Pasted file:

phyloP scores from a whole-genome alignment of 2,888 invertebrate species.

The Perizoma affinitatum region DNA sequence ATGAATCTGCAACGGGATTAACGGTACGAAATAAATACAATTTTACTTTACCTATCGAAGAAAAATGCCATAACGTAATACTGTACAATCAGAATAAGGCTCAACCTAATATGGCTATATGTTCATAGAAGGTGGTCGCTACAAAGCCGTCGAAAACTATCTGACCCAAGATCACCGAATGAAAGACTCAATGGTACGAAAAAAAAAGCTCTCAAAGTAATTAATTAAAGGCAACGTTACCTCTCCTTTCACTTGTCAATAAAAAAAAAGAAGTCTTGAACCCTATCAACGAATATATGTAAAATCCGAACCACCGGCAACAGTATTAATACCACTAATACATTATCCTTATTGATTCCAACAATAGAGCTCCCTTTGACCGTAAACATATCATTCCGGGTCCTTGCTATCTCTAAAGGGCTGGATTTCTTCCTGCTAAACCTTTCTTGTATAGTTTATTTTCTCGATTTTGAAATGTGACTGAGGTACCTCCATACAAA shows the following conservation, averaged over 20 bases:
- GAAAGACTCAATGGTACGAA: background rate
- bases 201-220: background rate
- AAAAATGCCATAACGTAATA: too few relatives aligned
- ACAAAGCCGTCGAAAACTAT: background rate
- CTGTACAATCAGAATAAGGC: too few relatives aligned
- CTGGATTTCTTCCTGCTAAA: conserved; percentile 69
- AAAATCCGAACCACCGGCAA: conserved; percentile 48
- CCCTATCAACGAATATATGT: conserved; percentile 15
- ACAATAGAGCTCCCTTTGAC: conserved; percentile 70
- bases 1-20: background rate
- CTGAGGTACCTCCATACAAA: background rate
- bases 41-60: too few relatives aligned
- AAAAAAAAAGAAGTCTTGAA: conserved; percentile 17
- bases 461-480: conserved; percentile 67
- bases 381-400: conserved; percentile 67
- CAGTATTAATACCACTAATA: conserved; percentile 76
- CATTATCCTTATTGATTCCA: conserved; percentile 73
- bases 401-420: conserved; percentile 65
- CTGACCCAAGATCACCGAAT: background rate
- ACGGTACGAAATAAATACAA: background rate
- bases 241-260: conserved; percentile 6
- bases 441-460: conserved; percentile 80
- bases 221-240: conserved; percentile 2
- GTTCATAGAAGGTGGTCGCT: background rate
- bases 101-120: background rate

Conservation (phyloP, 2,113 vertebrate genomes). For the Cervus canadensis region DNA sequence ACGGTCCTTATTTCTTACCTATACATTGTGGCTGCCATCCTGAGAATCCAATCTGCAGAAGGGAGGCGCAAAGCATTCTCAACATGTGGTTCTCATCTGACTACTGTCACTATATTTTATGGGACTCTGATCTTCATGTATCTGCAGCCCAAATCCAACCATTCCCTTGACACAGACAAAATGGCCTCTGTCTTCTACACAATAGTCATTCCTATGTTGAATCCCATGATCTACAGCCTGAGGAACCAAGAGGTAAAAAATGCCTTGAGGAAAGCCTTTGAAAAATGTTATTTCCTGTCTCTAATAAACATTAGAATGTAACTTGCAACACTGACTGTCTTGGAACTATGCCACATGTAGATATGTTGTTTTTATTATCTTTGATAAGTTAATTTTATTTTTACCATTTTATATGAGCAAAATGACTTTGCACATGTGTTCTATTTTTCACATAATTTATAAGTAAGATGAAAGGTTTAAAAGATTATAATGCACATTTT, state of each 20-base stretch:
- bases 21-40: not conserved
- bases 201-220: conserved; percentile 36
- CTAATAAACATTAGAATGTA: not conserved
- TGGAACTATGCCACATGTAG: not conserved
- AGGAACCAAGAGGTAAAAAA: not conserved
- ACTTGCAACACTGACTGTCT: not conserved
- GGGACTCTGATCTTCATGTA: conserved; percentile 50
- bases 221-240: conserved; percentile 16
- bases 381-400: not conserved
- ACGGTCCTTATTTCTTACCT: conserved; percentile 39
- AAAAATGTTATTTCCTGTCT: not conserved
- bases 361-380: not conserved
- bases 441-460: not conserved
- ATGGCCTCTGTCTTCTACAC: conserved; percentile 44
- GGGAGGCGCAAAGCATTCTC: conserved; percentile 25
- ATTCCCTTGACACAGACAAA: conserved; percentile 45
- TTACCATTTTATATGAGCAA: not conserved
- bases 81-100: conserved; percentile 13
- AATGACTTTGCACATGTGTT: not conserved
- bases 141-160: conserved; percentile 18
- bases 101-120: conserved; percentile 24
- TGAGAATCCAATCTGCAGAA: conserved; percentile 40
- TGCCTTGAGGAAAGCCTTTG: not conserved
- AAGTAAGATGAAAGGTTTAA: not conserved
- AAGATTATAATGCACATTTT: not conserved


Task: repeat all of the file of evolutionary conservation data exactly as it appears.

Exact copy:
phyloP scores from a whole-genome alignment of 2,888 invertebrate species.

The Perizoma affinitatum region DNA sequence ATGAATCTGCAACGGGATTAACGGTACGAAATAAATACAATTTTACTTTACCTATCGAAGAAAAATGCCATAACGTAATACTGTACAATCAGAATAAGGCTCAACCTAATATGGCTATATGTTCATAGAAGGTGGTCGCTACAAAGCCGTCGAAAACTATCTGACCCAAGATCACCGAATGAAAGACTCAATGGTACGAAAAAAAAAGCTCTCAAAGTAATTAATTAAAGGCAACGTTACCTCTCCTTTCACTTGTCAATAAAAAAAAAGAAGTCTTGAACCCTATCAACGAATATATGTAAAATCCGAACCACCGGCAACAGTATTAATACCACTAATACATTATCCTTATTGATTCCAACAATAGAGCTCCCTTTGACCGTAAACATATCATTCCGGGTCCTTGCTATCTCTAAAGGGCTGGATTTCTTCCTGCTAAACCTTTCTTGTATAGTTTATTTTCTCGATTTTGAAATGTGACTGAGGTACCTCCATACAAA shows the following conservation, averaged over 20 bases:
- GAAAGACTCAATGGTACGAA: background rate
- bases 201-220: background rate
- AAAAATGCCATAACGTAATA: too few relatives aligned
- ACAAAGCCGTCGAAAACTAT: background rate
- CTGTACAATCAGAATAAGGC: too few relatives aligned
- CTGGATTTCTTCCTGCTAAA: conserved; percentile 69
- AAAATCCGAACCACCGGCAA: conserved; percentile 48
- CCCTATCAACGAATATATGT: conserved; percentile 15
- ACAATAGAGCTCCCTTTGAC: conserved; percentile 70
- bases 1-20: background rate
- CTGAGGTACCTCCATACAAA: background rate
- bases 41-60: too few relatives aligned
- AAAAAAAAAGAAGTCTTGAA: conserved; percentile 17
- bases 461-480: conserved; percentile 67
- bases 381-400: conserved; percentile 67
- CAGTATTAATACCACTAATA: conserved; percentile 76
- CATTATCCTTATTGATTCCA: conserved; percentile 73
- bases 401-420: conserved; percentile 65
- CTGACCCAAGATCACCGAAT: background rate
- ACGGTACGAAATAAATACAA: background rate
- bases 241-260: conserved; percentile 6
- bases 441-460: conserved; percentile 80
- bases 221-240: conserved; percentile 2
- GTTCATAGAAGGTGGTCGCT: background rate
- bases 101-120: background rate

Conservation (phyloP, 2,113 vertebrate genomes). For the Cervus canadensis region DNA sequence ACGGTCCTTATTTCTTACCTATACATTGTGGCTGCCATCCTGAGAATCCAATCTGCAGAAGGGAGGCGCAAAGCATTCTCAACATGTGGTTCTCATCTGACTACTGTCACTATATTTTATGGGACTCTGATCTTCATGTATCTGCAGCCCAAATCCAACCATTCCCTTGACACAGACAAAATGGCCTCTGTCTTCTACACAATAGTCATTCCTATGTTGAATCCCATGATCTACAGCCTGAGGAACCAAGAGGTAAAAAATGCCTTGAGGAAAGCCTTTGAAAAATGTTATTTCCTGTCTCTAATAAACATTAGAATGTAACTTGCAACACTGACTGTCTTGGAACTATGCCACATGTAGATATGTTGTTTTTATTATCTTTGATAAGTTAATTTTATTTTTACCATTTTATATGAGCAAAATGACTTTGCACATGTGTTCTATTTTTCACATAATTTATAAGTAAGATGAAAGGTTTAAAAGATTATAATGCACATTTT, state of each 20-base stretch:
- bases 21-40: not conserved
- bases 201-220: conserved; percentile 36
- CTAATAAACATTAGAATGTA: not conserved
- TGGAACTATGCCACATGTAG: not conserved
- AGGAACCAAGAGGTAAAAAA: not conserved
- ACTTGCAACACTGACTGTCT: not conserved
- GGGACTCTGATCTTCATGTA: conserved; percentile 50
- bases 221-240: conserved; percentile 16
- bases 381-400: not conserved
- ACGGTCCTTATTTCTTACCT: conserved; percentile 39
- AAAAATGTTATTTCCTGTCT: not conserved
- bases 361-380: not conserved
- bases 441-460: not conserved
- ATGGCCTCTGTCTTCTACAC: conserved; percentile 44
- GGGAGGCGCAAAGCATTCTC: conserved; percentile 25
- ATTCCCTTGACACAGACAAA: conserved; percentile 45
- TTACCATTTTATATGAGCAA: not conserved
- bases 81-100: conserved; percentile 13
- AATGACTTTGCACATGTGTT: not conserved
- bases 141-160: conserved; percentile 18
- bases 101-120: conserved; percentile 24
- TGAGAATCCAATCTGCAGAA: conserved; percentile 40
- TGCCTTGAGGAAAGCCTTTG: not conserved
- AAGTAAGATGAAAGGTTTAA: not conserved
- AAGATTATAATGCACATTTT: not conserved